Of course, if that political check begins to impermissibly restrict speech—most likely by being content based, such as parade permits being denied to unpopular groups—then courts can and do step in. First Amendment jurisprudence refers to such schemes as content-neutral time-manner-place regulations, and there is a large body of law discussing what types of regulations comply with the First Amendment.

I’m assuming that, as a general matter, we are all comfortable with the government punishing those who block roads without the proper permits. For example, I doubt anyone would object if the police arrested people who barricaded a street to have a party or a race of some kind. But some people I’ve spoken to think that protesters should not be arrested for blocking streets. And that scares me, because if we allow that then we’re requiring the police to judge when a road-closing is justified by the content of the message (or, as at least one person has put it in conversation with me lately, by the powerlessness of the group doing the protesting).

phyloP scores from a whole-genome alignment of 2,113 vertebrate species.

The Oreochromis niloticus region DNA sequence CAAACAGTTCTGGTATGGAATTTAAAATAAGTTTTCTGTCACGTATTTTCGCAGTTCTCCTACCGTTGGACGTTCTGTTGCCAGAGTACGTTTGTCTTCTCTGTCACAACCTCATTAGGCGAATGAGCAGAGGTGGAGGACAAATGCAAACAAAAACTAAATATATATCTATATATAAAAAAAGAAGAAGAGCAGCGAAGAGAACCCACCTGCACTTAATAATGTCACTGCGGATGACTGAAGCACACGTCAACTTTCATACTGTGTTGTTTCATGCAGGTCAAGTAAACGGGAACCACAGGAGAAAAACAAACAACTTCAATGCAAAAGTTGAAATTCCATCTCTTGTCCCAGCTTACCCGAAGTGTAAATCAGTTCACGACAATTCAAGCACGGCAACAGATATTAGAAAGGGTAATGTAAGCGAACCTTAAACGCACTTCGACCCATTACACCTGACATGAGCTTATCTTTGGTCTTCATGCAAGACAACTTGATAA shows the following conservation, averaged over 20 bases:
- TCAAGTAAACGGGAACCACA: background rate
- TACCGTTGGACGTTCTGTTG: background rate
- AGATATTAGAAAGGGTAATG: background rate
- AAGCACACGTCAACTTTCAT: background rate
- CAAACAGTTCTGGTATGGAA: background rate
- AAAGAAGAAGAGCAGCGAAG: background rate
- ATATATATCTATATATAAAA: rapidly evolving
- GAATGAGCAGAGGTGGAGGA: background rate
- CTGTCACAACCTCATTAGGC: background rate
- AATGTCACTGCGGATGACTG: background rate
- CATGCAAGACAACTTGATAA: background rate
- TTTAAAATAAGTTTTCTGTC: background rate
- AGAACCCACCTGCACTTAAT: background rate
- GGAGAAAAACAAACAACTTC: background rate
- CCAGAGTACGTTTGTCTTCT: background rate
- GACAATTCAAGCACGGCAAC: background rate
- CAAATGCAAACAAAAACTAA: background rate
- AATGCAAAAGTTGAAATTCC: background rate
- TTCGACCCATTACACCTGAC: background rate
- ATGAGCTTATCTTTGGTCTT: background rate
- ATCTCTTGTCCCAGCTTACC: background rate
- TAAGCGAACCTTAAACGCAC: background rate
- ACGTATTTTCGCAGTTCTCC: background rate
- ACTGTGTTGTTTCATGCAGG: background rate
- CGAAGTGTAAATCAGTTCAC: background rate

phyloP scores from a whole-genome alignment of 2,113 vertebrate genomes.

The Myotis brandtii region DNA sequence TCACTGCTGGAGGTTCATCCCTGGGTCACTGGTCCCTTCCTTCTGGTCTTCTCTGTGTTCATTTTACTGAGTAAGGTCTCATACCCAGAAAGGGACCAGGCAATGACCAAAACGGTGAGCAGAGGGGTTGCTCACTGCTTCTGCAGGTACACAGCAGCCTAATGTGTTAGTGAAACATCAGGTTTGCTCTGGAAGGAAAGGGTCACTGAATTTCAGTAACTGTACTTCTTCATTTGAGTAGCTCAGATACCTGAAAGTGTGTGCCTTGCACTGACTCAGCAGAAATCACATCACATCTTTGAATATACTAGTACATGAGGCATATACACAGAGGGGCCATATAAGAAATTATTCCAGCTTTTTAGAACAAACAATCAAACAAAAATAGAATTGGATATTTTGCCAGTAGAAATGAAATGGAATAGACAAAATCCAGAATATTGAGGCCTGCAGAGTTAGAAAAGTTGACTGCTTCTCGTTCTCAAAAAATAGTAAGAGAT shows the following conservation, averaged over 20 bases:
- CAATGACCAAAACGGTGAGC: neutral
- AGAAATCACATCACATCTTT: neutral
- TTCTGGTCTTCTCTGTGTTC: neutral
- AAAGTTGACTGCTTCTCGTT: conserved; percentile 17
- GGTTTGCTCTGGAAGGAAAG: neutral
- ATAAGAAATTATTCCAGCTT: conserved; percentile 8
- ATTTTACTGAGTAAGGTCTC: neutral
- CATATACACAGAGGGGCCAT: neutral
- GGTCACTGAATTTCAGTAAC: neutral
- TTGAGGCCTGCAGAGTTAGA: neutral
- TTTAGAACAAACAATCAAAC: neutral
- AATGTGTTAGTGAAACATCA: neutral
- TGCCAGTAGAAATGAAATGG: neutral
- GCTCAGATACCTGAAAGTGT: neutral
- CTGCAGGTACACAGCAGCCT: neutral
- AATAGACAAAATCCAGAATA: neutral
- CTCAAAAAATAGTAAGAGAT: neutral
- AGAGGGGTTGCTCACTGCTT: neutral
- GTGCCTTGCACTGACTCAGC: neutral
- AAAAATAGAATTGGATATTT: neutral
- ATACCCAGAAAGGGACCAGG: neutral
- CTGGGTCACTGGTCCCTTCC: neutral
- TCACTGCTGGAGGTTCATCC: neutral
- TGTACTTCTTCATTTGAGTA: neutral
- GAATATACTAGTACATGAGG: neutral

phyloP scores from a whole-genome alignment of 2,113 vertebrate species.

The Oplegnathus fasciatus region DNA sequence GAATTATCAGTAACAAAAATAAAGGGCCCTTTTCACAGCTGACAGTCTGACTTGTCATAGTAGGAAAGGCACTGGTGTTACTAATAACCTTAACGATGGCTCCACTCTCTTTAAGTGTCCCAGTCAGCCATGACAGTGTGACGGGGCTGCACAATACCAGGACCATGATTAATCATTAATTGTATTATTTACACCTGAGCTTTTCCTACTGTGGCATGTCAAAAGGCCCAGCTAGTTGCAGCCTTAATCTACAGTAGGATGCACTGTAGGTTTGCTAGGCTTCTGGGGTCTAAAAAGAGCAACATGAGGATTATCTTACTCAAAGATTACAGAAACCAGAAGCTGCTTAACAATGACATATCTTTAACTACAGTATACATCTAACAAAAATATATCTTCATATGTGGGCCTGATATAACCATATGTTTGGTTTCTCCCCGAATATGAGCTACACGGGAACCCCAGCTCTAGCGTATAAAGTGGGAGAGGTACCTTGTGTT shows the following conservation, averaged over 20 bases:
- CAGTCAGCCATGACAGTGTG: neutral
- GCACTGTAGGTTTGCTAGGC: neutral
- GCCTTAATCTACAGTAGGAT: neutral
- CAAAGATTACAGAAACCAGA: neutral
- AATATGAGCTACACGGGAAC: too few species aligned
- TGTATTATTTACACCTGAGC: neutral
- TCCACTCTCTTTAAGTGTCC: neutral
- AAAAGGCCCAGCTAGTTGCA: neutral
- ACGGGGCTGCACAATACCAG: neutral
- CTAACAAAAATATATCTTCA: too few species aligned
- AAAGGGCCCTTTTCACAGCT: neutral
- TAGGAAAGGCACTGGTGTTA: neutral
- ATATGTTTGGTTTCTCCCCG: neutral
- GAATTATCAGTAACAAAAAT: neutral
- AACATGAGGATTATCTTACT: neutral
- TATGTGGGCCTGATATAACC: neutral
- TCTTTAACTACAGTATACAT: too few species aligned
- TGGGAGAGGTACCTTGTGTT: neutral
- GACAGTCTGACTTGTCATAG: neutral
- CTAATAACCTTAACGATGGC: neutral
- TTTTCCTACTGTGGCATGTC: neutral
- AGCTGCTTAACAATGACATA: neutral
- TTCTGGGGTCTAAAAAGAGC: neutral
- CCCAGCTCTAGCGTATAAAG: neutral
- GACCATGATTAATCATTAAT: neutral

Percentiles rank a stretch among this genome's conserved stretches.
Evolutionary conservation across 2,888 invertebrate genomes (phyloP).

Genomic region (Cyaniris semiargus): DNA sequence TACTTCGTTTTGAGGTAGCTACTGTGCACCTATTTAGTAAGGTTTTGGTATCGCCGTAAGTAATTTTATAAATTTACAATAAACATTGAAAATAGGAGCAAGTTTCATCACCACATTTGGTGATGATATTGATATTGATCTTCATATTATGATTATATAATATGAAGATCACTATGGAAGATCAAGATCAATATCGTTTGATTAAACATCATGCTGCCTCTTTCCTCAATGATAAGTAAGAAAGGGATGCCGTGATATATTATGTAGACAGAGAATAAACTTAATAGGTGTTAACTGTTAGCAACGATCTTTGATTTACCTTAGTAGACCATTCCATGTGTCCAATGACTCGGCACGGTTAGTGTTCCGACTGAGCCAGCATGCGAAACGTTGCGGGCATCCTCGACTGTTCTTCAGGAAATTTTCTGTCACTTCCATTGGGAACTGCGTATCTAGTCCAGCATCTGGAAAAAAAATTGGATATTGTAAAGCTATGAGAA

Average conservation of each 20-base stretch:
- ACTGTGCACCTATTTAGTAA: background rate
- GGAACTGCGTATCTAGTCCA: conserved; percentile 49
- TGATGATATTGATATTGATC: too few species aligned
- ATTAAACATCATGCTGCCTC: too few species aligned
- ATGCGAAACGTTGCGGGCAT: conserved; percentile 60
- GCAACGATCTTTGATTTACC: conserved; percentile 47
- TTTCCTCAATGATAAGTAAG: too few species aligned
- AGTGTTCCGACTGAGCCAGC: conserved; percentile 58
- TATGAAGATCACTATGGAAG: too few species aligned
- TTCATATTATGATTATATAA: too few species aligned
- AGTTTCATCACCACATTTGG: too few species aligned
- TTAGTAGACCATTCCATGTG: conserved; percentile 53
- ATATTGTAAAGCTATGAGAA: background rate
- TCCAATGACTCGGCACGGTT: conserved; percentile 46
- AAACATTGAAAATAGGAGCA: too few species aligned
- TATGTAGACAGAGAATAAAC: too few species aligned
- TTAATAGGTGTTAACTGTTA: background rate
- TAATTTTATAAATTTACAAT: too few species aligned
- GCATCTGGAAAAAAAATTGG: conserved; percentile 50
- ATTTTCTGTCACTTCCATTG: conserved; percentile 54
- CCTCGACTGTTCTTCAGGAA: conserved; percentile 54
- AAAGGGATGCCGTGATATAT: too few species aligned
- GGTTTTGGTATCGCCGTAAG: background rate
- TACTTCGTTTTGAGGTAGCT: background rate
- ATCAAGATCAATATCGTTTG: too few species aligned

A scheme like that, where law enforcement makes decisions about whom to arrest for road-blocking, is antithetical to free speech. It allows the government to privilege certain viewpoints over others and to choose whose free-speech rights are worthy of being secured.

Nor is it feasible to refuse to arrest anyone who claims to be engaging in speech, though at least such a policy would be viewpoint neutral. Such a policy would be an incredible burden on the right to travel (which also means the right to earn a living, to put food on one’s table, and to provide for one’s family).2

I was inspired to write this because of an ongoing conversation with a friend of mine, plus this account of a group of students bragging that they shut down a college lecture because they didn’t like what they assumed the lecturer’s message would be. These proud, boastful students denied the professor a right to speak, and denied their fellow students and other members of the public the right to hear him. In situations like this, police action to remove the protestors, and school action to punish them, is not just warranted. I believe it is required if we as a society want to say we believe in free speech. The same goes for arresting those who close public highways without proper permits.3